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  • December 15, 2019, 08:33 PM
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Author Topic: Which Of These Security Methods Should I Try ? Mod Security Or GeoIP Apache Way  (Read 1419 times)

The Code Queryer

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Technical Gurus,

I need your brilliant experienced opinion.
You see, it's practically impossible to make my website abide by the new EU GDPR without annoying my websites visitors. Hence, have decided to block all EU visitors altogether. I asked my webhost regarding this issue and they pointed me to these links:

Mod Security:
https://forums.cpane...in-countries.574681/

GeoIP:
https://grepitout.co...cpanel-easyapache-4/ and https://www.tecmint....or-apache-in-centos/

They suggested I take the "GeoIP apache module way".
Now, I'm not too technical. New in all this. I tried installing both the Mod Security and the GeoIP Apache Module but failed (even after following the steps in the articles) as I don't have much experience with Unix/Linux. Therefore, searched for someone to take care of it. Told him to install both Mod Security and GeoIP Apache Module but to do it without touching the .htaccess because the following article says it will go to thousands of lines of code if I do it using .htaccess.
https://www.sitepoin...m-accessing-website/

The technician had a look at the links I gave and said he will install the GeoIP module but not by following the steps mentioned in the following article and he has to do it using .htaccess.
https://www.tecmint....or-apache-in-centos/
Says there would only be 28 lines of code to block 28 EU countries.
Also says, if he follows the steps mentioned on the above link (tecmint article) then things will get messed-up. His exact words are:

"You can't directly edit apache configuration as techmin article suggest, because you are running cPanel. settings must be "friendly" with cpanel, or they'll get lost and make mess.".

He says he will do it following the steps mentioned here:
https://www.paunovic...a-cpanel-whm-serveru
He says that is the proper way to do it on cPanel Server.
I asked my webhost about this and they have gone silent. Hence, approaching you folks for your expert opinions.
I have Vps with Root Access: SSH, Panel. I got CentOS OS, Whm and cPanel ($15 version).
I got my webhost to build 8 cPanel accounts for my 8 domains. 1 cPanel account per domain. I think they built them via Whm. (Still learning about Whm).
I told the technician, I want him to set things up on my Whm so any domains &  cPanel accounts I add in the future (1 new cPanel account for 1 new domain) to my Vps should also block EU visitors. He said aslong as I have Root Access he will set things up following the steps in that article:
https://www.paunovic...a-cpanel-whm-serveru

You have now heard about my hardwares & softwares and what I need done. Block all EU visitors from my current 8 websites and from all future websites/domains hosted on this Vps. My questions are:

Q1. Must the GeoIP and the Mod Security be installed on my Whm for them to work on all my current and future websites/domains/cPanels hosted on this vps under this Whm ?

Q2. Which option is best for me ? Mod Security or GeoIP ? If I install both then that would not be a problem. Am I right ?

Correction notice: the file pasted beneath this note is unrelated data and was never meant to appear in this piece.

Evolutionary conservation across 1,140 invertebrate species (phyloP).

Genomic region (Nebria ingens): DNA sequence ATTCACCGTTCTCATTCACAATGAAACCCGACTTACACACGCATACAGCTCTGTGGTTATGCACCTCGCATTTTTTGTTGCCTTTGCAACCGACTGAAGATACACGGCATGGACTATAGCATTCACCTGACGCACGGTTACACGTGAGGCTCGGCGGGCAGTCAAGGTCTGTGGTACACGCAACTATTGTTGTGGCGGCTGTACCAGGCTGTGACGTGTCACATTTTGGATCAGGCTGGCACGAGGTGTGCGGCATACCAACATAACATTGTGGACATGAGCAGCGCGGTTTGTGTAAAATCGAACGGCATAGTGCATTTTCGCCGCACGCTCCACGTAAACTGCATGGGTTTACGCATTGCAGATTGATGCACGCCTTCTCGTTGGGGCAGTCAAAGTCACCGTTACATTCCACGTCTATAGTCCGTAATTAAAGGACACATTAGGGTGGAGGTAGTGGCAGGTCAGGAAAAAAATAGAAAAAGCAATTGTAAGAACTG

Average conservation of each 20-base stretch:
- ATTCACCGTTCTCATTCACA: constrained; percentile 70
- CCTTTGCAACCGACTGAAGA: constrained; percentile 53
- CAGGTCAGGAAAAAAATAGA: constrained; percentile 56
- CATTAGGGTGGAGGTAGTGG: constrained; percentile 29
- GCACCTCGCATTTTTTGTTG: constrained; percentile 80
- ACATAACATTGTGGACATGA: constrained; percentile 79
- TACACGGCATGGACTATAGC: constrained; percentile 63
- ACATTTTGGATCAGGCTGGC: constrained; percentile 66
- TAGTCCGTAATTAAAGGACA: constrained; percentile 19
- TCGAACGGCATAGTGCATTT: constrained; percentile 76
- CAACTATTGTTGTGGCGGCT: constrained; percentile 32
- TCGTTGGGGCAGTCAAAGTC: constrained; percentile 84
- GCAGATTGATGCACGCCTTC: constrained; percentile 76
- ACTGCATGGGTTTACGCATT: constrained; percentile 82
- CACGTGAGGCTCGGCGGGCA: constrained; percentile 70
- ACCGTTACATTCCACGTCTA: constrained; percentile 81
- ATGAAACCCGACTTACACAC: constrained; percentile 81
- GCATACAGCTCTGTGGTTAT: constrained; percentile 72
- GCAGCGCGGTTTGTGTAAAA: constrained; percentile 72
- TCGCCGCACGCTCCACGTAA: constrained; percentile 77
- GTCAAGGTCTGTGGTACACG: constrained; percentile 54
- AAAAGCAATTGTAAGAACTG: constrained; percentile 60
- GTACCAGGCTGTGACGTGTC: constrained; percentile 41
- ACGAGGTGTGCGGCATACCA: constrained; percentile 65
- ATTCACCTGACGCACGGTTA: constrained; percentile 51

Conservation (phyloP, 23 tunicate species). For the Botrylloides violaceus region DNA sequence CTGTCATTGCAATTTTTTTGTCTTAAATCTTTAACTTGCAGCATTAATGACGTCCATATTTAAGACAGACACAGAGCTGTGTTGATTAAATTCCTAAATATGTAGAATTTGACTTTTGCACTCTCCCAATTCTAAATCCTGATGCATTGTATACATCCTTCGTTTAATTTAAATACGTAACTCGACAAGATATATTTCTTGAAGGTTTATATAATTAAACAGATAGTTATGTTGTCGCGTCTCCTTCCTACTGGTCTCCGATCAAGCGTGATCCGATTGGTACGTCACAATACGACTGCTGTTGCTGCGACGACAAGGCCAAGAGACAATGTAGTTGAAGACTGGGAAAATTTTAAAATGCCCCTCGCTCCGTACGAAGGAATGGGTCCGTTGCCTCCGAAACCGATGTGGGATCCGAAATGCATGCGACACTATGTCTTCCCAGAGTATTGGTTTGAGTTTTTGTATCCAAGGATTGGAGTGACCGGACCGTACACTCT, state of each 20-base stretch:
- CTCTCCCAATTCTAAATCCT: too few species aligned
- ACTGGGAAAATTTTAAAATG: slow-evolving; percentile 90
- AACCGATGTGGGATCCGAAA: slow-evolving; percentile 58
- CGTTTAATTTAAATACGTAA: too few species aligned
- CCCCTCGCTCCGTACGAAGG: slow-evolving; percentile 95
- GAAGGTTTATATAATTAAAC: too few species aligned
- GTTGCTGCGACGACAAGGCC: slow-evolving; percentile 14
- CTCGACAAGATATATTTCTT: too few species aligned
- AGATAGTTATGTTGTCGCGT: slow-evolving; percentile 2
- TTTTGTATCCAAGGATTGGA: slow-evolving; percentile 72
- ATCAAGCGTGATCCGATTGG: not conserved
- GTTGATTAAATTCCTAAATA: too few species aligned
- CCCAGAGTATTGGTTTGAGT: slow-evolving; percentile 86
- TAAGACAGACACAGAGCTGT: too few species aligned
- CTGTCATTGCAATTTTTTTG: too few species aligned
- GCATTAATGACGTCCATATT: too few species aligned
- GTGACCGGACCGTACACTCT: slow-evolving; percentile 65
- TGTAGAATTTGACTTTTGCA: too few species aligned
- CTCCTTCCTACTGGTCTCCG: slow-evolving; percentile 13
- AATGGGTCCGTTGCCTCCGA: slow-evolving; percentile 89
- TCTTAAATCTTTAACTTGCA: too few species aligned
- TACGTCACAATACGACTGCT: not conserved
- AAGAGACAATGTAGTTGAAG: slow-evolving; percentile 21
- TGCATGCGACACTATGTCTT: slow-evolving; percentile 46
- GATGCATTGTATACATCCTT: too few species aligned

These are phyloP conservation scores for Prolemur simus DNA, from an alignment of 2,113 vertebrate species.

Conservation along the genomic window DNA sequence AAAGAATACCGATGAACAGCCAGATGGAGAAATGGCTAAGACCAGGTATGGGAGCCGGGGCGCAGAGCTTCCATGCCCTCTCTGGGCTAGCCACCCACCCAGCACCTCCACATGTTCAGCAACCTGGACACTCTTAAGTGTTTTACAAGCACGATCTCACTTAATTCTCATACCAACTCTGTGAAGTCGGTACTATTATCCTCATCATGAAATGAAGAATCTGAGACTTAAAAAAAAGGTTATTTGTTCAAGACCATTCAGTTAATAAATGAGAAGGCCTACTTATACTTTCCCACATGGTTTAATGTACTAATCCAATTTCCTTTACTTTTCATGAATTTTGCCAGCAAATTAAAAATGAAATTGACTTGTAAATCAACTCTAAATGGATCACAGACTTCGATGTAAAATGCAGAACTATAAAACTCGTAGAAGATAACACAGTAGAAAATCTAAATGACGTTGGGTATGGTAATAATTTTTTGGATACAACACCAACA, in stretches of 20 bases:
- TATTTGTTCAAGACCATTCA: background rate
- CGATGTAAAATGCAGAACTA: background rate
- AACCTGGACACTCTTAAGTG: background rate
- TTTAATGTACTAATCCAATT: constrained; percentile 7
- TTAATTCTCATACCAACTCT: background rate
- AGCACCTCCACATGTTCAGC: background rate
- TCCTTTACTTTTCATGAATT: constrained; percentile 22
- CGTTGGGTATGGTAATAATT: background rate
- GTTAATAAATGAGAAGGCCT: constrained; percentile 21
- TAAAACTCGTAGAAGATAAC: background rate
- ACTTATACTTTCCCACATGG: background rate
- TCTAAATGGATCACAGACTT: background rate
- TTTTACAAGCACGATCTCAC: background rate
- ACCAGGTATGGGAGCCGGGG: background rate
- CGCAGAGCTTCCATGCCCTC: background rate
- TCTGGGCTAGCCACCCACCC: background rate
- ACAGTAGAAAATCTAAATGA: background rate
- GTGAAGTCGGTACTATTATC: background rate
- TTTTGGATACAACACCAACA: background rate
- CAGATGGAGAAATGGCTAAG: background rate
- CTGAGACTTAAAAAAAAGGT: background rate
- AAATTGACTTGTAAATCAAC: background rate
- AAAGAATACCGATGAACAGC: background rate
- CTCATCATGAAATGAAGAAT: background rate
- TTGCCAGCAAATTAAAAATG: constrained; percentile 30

Q3. Is the technician correct when he says "You can't directly edit apache configuration as techmin article suggest, because you are running cPanel. settings must be "friendly" with cpanel, or they'll get lost and make mess."
He says the steps in following article is bad:
https://www.tecmint....for-apache-in-centos
Is he correct ?
He further says: "I'll compile GeoIP module and GeoIP database on your server Apache and then you can easily block countries, and do not have to block IPs.". Is it better to do it this way over the techmint article way ?
Should I opt for his method instead (do things the .htaccess way) and
should I ignore the warning on the Site Point Forum article to not to things the .htaccess way ?

I am puzzled, confused and need your expert opinions and advice as I know you won't be giving biased advices.

Thank you for your interest in helping me out.

Whatever method you recommend, make sure it will be easy for me to easily add more countries in the banning list without needing to fiddle with messy code.

Shades

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Well, sounds like you use a share plan with your hoster (multiple paying users on one actual server). This is a common setup and for most intents and purposes also ok. Only when having lots of traffic you should consider a dedicated plan. Costs of those are much higher.

Anyway, the webserver software on your server is also shared. That limits the configuration options available to you. Your tech correctly points this out.

The articles you were reading assume you have complete control over every aspect of your webserver. Which is not true in your case, so the plan of your tech sounds reasonable to me.

You shouldn't play with the .htaccess file, unless you know what you are doing. While working with the Apache web server isn't that difficult, I would not call it easy. You need a good understanding of all the terminology and the concepts to make it work properly. A mistake is easily made and results in a mess and/or insecure website.

Your tech is also right about not blocking on IP address level, but on country codes. IP v4 addresses are running out on most continents. In the beginning it was pretty easy to block content from certain regions as you could make educated guesses about which block of IP addresses were assigned to which continent. The companies that handle the distribution of IP addresses have been swapping IP blocks amongst themselves as the need arose. Nowadays it is not that easy anymore to use IP addresses to block users from specific countries anymore.